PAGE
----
U.S. State Department’s Conversation with African Innovators

Last week representatives from the U.S. State Department Elana Berkowitz and Bruce Wharton reached out directly to innovators in East Africa to discuss the Apps 4 Africa contest, and the role software developers play in solving civil society issues in their countries. They are funding this contest which is being organized and facilitated by Appfrica Labs (my company in Uganda), iHub (Kenya), and Sodnet (Kenya’s Social Development Network). The Apps4Africa website itself was developed by Ugandan web design company, NodeSix.

I found this interesting because it’s not everyday you have someone as high ranking as a Deputy Coordinator fielding ad-hoc questions from youth and entrepreneurs in East Africa. The hour long conversation took place at here and you can view the full transcript and video by clicking the link or the image below…

Screen shot 2010-07-23 at 4.52.04 PM

The other thing that I found admirable about this whole thing the way in which the State Department used social media to not only speak to Africans, but to listen and actually have a conversation with anyone who was in the room at the time. Some quick highlights and personal observations from the conversation:

One person in the room going by the name Tolo asked, “If you hold the competition and someone wins with a great new application who will hold a right to future profit?”

Elana and Bruce pointed out that most of the apps entered will be open source, but not all. This means developers of proprietary solutions can enter, keep their code private and would thus retain all the rights to their application. Winning the prize does not require the app to be open source although we encourage it.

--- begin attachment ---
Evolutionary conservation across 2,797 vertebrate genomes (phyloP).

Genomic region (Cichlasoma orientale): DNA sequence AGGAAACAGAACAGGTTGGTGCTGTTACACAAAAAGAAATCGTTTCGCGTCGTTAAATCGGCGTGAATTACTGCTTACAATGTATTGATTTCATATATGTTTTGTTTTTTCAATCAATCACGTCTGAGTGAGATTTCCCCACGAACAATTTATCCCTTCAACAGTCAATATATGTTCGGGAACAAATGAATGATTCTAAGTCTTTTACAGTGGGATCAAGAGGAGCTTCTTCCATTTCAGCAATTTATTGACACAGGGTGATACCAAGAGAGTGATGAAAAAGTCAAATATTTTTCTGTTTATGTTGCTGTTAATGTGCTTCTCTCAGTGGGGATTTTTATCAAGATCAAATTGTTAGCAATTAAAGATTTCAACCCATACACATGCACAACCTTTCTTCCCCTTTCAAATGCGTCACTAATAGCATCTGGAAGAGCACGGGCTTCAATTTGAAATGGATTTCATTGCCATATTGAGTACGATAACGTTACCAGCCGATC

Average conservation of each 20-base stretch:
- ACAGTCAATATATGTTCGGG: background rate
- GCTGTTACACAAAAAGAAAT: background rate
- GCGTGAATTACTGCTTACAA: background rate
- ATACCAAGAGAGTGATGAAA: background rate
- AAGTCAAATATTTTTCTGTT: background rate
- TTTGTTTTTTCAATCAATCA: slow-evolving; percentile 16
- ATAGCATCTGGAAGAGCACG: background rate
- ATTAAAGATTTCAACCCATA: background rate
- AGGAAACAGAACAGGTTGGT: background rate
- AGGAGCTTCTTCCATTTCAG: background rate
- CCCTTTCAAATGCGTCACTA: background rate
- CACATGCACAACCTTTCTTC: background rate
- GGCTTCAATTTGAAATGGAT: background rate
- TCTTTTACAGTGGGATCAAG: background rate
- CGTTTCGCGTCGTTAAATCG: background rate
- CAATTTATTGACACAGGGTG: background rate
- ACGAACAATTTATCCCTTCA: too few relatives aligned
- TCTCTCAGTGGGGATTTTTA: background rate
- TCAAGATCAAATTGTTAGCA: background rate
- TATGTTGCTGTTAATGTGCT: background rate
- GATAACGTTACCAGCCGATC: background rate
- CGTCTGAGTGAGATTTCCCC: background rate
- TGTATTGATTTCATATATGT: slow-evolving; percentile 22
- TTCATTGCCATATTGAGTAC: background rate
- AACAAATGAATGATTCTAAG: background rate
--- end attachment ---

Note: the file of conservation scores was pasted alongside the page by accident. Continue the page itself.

Teddy Ruge (TMS Ruge) of ProjectDiaspora.org asked “With all the great innovation going on now in East Africa, what do you see as the bottlenecks to greater innovation and growth, especially in East Africa?”

The response from Bruce, “Secretary Clinton has often mentioned the barriers (tariff and non-tariff trade barriers) that exist between the countries of East Africa. Lowering those barriers is one thing that will help support innovation.”

I was also in the room and asked the following question, “Is this a shift in the US thoughts towards policy with Africa?”

Bruce answered, “There is a general recognition that the aid and development programs we’ve pursued in the last few decades have had mixed results. So we are all looking for ways to improve the model. President Obama has laid out a model of ‘let’s be partners and not patrons’.”

Visit Apps4Africa.com for more or to find out your next opportunity to participate.

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About the author: Jonathan Gosier is a UI designer, software developer and writer. He currently lives in Kampala, Uganda where he incubates and invests in East African entrepreneurs as the CEO of Appfrica Labs. He's also a TED Fellow.
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